Public health workers serve as liaisons between health services and the community to facilitate access to services and improve the quality and cultural competence of service delivery. They also build individual and community health knowledge and self-sufficiency through a range of activities such as outreach, community education, informal counseling, social support and advocacy.
Public health professionals work in all geographic settings, including rural, urban and metropolitan areas; however, they are most often found working in underprivileged marginalized communities where people may have limited resources; lack access to quality health care; lack the means to pay for health care; do not speak English fluently; or have cultural beliefs, values and behaviors different from those of the dominant Western health care system. In these communities, public health workers play an integral role in helping systems become more culturally appropriate and relevant to the people the systems serve.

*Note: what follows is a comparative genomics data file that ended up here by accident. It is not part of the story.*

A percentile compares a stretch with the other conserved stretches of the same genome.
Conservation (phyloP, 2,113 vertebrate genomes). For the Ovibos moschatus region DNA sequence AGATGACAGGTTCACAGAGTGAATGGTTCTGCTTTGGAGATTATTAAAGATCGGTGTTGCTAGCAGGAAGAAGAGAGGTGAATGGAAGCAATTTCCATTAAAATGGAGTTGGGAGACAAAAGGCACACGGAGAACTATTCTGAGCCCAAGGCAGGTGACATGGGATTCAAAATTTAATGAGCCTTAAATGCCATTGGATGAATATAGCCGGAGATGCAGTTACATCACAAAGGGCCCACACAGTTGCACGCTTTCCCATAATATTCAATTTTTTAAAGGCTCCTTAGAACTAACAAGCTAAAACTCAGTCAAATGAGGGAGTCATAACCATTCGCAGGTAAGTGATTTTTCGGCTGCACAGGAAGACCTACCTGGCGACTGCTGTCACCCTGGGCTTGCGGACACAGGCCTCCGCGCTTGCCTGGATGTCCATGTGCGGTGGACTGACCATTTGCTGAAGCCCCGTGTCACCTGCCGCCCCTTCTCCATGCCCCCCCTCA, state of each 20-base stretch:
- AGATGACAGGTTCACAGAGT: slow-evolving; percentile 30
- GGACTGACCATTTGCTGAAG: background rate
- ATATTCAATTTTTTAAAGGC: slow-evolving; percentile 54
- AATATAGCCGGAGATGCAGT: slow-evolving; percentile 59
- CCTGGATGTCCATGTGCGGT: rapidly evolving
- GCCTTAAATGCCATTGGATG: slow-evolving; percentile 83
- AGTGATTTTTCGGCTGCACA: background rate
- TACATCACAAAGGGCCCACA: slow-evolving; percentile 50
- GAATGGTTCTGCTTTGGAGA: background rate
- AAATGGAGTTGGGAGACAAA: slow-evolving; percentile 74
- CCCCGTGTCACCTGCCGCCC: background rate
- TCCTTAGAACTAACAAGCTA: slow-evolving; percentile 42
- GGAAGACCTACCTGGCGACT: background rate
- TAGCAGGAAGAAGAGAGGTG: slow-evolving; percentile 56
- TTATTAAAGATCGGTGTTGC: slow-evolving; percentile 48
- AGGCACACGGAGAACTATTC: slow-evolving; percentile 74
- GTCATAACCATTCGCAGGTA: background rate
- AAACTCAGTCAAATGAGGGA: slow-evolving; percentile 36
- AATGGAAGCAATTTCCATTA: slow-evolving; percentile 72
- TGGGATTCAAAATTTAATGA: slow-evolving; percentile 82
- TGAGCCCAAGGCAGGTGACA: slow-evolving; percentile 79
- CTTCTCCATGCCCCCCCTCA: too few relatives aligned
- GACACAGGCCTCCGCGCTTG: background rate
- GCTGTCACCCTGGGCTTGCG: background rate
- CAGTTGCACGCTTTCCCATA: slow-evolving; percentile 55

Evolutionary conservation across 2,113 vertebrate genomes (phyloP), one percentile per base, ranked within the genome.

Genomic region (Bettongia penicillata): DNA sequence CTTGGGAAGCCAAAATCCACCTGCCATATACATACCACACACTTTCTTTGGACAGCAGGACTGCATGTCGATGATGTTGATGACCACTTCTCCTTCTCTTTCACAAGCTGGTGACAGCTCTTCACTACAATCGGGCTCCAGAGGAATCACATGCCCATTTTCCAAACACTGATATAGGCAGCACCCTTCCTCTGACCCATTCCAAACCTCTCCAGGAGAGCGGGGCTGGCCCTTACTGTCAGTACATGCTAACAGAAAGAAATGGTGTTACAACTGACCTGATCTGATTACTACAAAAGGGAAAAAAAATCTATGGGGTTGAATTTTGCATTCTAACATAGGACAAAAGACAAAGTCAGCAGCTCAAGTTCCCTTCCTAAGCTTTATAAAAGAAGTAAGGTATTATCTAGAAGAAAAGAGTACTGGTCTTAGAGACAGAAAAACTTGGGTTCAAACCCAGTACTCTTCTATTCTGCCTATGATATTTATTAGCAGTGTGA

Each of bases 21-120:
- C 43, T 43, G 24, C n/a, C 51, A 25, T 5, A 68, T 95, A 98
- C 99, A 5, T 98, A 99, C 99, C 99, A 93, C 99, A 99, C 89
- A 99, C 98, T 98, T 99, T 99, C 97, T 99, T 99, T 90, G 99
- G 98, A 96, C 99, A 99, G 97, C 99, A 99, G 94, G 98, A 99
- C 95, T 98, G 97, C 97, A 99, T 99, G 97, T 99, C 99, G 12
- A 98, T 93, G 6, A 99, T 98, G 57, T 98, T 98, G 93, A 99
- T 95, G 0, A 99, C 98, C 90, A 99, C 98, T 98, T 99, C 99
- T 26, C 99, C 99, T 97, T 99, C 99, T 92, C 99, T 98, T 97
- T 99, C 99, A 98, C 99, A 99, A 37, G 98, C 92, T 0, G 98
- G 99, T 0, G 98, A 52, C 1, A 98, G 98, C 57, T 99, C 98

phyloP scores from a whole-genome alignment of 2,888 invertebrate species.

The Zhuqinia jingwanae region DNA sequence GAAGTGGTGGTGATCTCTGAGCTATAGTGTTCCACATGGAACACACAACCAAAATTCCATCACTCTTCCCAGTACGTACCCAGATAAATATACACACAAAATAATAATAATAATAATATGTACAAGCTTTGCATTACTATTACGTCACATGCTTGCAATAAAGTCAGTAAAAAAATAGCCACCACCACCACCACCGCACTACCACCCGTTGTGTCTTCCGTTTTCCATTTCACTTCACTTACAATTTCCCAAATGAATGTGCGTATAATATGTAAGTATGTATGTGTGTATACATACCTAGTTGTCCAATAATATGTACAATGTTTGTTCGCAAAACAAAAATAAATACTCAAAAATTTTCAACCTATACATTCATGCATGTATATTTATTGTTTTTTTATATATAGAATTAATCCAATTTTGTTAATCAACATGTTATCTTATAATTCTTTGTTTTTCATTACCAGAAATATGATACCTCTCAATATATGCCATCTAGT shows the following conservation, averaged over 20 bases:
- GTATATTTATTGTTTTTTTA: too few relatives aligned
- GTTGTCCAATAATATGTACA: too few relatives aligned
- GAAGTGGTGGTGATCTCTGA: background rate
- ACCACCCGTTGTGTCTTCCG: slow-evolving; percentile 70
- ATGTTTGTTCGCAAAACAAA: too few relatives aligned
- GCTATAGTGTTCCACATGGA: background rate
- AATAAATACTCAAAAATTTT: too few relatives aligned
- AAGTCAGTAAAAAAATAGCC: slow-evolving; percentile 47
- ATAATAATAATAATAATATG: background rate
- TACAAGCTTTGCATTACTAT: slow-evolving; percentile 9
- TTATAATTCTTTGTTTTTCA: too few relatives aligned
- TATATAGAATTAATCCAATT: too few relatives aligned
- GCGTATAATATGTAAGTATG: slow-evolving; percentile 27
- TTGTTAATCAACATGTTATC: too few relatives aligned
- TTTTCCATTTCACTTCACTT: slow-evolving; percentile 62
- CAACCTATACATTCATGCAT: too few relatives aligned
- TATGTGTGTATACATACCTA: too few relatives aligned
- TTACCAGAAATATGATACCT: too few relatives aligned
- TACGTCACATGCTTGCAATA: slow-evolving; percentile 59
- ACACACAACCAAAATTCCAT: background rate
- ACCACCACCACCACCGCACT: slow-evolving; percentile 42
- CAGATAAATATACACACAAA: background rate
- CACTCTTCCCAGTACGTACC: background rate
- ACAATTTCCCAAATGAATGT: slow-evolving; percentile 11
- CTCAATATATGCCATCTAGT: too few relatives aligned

A masters degree in public health or community health is recommended to have more employment opportunities.
Consider the U of I Community Health Education & Promotion degree emphasis with the College of Education, Health and Human Sciences.